V10-01: Reconstruction of Two Concurrent Ipsilateral Ureteral Strictures with Appendiceal Onlay and Non-Transecting Ureteral Reimplant
The management of concurrent ipsilateral ureteral strictures is challenging as the ureter cannot be transected in two places. The mainstays of reconstruction in this clinical scenario include renal autotransplant or ileal ureter, both of which are associated with morbid short and long-term complications. The concept of an onlay graft or flap to increase the size of the lumen is a well-established technique for urethral reconstruction. We demonstrate the feasibility of this concept to the ureter by placing an onlay of bladder and appendix to manage concurrent ureteral strictures.
A 66-year-old man with bilateral proximal ureteral stones developed a 3cm right distal ureteral stricture and a 6cm right proximal ureteral after undergoing ureteroscopy and laser lithotripsy at an outside institution. These strictures were refractory to endoscopic management. The patient had an elevated creatinine. Robotic reconstruction was performed with simultaneous intraoperative ureteroscopy to delineate the stricture. As the ureteroscope was passed retrograde, the 3cm distal and 6cm proximal ureteral strictures were incised using the robot along the anterior aspect of the ureter. The patient’s appendix was mobilized, detubularized, and placed as an onlay flap onto the proximal stricture. The distal ureteral stricture was repaired by marsupializing a flap of bladder onto the ureter for a non-transecting reimplant.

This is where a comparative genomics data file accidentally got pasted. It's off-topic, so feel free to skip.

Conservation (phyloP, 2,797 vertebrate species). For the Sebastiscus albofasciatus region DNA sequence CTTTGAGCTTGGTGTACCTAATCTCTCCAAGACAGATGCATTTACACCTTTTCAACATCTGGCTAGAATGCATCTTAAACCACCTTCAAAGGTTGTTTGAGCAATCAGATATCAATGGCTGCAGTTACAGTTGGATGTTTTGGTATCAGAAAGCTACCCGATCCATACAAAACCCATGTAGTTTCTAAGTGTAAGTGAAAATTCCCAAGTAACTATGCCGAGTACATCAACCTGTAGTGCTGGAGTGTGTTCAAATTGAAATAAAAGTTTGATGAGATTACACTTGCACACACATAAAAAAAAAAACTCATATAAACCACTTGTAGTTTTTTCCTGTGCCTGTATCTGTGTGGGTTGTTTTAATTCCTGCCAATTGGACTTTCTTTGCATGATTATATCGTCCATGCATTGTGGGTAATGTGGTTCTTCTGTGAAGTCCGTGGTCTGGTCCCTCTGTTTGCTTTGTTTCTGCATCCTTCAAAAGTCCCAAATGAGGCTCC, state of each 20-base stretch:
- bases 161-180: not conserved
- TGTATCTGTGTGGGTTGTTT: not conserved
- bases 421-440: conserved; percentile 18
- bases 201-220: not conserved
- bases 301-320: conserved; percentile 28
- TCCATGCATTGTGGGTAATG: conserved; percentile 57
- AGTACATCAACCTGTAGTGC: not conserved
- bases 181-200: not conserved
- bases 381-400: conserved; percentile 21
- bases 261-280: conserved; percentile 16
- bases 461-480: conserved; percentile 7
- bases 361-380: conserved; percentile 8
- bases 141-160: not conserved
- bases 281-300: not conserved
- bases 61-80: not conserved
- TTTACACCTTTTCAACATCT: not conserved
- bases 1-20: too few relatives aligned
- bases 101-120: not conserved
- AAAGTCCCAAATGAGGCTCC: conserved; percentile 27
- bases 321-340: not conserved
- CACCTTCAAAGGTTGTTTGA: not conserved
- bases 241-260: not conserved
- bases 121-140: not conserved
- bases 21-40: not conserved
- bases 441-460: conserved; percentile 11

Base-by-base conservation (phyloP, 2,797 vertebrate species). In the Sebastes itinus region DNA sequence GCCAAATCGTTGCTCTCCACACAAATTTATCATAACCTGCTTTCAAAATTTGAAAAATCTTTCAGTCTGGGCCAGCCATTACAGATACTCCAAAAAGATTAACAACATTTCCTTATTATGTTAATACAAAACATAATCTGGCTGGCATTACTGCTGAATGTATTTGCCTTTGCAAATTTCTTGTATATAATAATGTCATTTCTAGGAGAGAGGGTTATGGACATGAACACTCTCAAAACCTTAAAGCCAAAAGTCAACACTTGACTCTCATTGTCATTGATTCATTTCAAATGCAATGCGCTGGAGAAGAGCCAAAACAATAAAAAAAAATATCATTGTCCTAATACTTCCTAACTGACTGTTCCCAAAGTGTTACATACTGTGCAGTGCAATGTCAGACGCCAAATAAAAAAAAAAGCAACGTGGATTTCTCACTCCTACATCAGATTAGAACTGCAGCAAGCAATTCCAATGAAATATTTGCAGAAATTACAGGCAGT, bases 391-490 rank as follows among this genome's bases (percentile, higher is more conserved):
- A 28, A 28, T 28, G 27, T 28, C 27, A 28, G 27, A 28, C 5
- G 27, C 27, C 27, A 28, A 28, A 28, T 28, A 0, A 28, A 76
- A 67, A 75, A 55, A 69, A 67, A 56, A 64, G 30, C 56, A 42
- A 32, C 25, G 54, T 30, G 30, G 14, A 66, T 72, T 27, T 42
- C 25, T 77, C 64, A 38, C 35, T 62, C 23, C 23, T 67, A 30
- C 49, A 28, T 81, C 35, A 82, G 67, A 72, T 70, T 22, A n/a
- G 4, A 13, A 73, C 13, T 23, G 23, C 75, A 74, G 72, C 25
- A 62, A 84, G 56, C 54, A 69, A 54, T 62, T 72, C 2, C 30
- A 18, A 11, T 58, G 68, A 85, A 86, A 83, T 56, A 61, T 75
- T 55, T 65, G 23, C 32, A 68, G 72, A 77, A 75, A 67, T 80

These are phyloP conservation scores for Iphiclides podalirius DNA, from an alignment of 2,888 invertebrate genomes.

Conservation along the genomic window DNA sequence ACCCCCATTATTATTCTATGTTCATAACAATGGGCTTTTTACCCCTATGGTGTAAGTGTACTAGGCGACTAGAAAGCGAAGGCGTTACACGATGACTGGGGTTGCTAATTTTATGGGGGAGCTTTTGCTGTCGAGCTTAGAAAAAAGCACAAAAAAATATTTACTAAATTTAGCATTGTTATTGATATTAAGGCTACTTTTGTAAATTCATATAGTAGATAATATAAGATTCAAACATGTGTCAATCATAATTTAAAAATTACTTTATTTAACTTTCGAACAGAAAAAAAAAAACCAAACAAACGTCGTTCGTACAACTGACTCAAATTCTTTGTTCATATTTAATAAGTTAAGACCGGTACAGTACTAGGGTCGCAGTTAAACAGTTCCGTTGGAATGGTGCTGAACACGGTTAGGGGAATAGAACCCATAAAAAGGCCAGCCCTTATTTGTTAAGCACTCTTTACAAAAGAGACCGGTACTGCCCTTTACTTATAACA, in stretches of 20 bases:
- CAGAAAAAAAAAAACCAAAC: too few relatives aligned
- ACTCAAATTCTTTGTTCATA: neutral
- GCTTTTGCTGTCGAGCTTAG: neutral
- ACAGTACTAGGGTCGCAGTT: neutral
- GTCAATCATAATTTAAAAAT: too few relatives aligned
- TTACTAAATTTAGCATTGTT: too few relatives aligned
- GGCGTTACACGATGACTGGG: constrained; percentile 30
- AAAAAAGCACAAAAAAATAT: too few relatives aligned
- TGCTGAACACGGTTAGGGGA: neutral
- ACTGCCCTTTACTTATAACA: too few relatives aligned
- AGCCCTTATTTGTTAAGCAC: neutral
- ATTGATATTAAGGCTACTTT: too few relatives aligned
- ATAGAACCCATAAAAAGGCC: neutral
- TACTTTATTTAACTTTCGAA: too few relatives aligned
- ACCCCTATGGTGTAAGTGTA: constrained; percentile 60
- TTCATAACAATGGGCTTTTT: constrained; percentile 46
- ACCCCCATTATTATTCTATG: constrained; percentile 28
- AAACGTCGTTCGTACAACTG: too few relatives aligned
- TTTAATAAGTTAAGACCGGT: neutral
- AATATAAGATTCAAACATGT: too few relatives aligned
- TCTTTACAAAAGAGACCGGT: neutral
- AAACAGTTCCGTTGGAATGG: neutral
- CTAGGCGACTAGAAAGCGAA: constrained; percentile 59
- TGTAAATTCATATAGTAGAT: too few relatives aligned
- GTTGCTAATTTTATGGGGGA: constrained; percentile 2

The patient had an uneventful postoperative course and went home on postoperative day 4. Nephrostogram performed at 6 weeks post op demonstrated prompt drainage of contrast after stent removal. At 6 months post op, he had no urinary infections or flank pain. Ureteroscopy at this time demonstrated patency throughout the entire course of the right ureter.
For the appropriate patient, ureteral reconstruction using onlay of appendix and bladder is a feasible option for multiple ureteral strictures. Six-month outcomes are favorable, but long-term outcomes need to be elucidated.